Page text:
College preparatory courses are designed to prepare a high school student for the rigors of college academics. They typically offer an increased workload and more stringent academics than general education classes.

College Prep Means Harder Courses

While what constitutes a "college prep" course will vary from school to school, most college preparatory courses involve higher expectations and an increased level of difficulty. These classes may be labeled "college preparatory," "honors" or Advanced Placement. College prep courses give students the opportunity to perform college-level work while still in high school, and some even satisfy college credits. At some schools, honors and AP courses may receive extra weight in calculating your grade point average and prove to potential colleges that you're willing to work hard to achieve respectable grades within a challenging curriculum. ACT Inc., the company behind the college-readiness standardized test, recommends that college-bound students take four years of academic English, three years of rigorous mathematics, three years of science and three years of social studies at the college prep level, as well as courses in a foreign language, the arts or computer sciences.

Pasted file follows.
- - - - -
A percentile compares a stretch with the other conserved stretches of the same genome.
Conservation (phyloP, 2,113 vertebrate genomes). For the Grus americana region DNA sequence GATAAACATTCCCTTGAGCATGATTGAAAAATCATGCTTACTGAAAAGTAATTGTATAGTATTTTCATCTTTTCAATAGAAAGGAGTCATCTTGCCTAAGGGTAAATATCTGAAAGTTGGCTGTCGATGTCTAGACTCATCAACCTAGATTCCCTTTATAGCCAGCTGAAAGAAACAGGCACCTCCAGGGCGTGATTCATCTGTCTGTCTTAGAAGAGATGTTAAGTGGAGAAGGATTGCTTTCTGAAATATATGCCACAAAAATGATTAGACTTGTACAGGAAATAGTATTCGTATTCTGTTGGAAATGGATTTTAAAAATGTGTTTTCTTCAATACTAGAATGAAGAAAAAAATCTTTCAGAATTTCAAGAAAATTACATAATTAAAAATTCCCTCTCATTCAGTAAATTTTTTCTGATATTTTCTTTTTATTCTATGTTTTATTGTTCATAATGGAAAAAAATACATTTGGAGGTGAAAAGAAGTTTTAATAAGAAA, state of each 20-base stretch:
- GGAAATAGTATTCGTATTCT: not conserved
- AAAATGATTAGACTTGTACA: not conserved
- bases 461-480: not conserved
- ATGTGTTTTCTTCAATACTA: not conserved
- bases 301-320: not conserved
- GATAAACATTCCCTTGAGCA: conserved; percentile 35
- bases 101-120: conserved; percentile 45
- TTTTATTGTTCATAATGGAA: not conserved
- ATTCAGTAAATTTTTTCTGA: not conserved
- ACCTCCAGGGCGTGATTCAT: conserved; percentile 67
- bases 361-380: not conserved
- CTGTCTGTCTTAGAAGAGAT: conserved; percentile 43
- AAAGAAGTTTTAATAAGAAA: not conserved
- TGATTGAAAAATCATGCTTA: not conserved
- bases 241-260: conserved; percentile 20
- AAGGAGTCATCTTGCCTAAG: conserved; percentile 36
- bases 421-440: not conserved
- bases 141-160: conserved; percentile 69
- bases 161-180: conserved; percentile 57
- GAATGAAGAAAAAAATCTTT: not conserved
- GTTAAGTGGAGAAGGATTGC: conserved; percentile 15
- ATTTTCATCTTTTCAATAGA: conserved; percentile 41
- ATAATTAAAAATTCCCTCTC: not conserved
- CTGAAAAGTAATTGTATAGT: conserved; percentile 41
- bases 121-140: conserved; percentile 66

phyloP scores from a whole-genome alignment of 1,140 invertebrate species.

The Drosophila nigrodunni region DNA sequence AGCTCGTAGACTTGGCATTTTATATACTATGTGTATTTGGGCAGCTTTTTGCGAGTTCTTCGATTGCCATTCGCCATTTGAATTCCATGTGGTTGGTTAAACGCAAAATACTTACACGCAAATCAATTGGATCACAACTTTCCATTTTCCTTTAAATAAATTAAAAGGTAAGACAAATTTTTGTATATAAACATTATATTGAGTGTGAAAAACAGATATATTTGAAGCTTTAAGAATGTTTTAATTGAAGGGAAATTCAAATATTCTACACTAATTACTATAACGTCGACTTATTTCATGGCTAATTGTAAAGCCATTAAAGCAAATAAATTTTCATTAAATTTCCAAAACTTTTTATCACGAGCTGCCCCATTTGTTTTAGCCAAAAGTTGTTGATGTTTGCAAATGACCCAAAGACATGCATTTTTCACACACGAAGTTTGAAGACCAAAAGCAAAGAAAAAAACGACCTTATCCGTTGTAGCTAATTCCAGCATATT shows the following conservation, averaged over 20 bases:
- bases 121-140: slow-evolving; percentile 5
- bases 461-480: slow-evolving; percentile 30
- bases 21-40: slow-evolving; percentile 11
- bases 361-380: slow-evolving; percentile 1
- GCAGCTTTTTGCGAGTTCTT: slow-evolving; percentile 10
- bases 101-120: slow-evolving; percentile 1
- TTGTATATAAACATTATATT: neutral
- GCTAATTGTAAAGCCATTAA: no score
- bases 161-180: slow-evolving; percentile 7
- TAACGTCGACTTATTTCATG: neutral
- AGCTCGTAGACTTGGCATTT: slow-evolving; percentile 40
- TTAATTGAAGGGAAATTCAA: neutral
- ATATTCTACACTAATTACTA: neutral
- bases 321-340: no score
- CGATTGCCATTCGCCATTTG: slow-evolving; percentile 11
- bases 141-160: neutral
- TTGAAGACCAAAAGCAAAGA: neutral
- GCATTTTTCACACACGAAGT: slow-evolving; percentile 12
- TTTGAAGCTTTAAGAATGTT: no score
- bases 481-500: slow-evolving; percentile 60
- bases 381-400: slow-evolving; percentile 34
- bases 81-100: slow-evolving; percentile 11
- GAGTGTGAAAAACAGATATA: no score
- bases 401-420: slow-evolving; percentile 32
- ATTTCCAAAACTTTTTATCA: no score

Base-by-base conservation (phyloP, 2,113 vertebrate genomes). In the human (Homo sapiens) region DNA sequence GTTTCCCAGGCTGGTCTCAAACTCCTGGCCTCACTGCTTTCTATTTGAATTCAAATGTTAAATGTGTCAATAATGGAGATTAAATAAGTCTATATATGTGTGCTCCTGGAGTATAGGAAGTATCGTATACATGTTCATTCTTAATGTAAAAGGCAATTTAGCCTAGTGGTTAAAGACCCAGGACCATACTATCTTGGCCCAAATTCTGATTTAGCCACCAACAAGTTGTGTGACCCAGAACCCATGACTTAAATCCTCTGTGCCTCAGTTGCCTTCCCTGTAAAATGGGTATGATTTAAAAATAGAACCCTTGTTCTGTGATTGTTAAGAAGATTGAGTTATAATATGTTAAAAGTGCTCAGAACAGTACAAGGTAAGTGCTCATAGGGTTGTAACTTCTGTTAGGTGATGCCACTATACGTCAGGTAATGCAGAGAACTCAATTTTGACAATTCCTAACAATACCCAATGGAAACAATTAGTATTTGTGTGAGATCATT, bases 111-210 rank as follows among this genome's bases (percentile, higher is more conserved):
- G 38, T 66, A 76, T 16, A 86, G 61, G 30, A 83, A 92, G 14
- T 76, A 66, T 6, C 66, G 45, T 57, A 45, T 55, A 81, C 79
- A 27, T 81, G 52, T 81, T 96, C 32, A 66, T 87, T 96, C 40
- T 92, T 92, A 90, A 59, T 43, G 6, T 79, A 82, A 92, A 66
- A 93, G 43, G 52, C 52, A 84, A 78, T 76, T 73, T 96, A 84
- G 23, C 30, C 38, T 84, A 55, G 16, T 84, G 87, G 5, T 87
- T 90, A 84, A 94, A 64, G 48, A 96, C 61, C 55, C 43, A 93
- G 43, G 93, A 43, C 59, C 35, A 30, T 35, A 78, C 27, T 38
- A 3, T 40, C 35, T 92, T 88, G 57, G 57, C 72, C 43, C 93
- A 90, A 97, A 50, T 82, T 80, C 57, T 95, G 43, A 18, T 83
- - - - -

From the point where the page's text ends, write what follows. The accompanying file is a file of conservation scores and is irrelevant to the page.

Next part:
Play to Your Strengths

Planning a college preparatory curriculum doesn't mean you have to take AP-level courses in every subject. However, if your school offers college-prep courses in a subject at which you're particularly adept, push yourself by taking higher-level honors or AP classes in that field -- especially if you plan to major in that subject. According to online education guide Petersons, college admissions officers tend to reward students who earn B's in higher-level courses versus students who earn straight A's taking easier courses, particulary because of the increased workload that accompanies tougher courses.

Related Articles

About the Author

Jennifer Brozak earned her state teaching certificate in Secondary English and Communications from St. Vincent College in Latrobe, Pa., and her bachelor's degree in journalism from the University of Pittsburgh. A former high school English teacher, Jennifer enjoys writing articles about parenting, education and technology.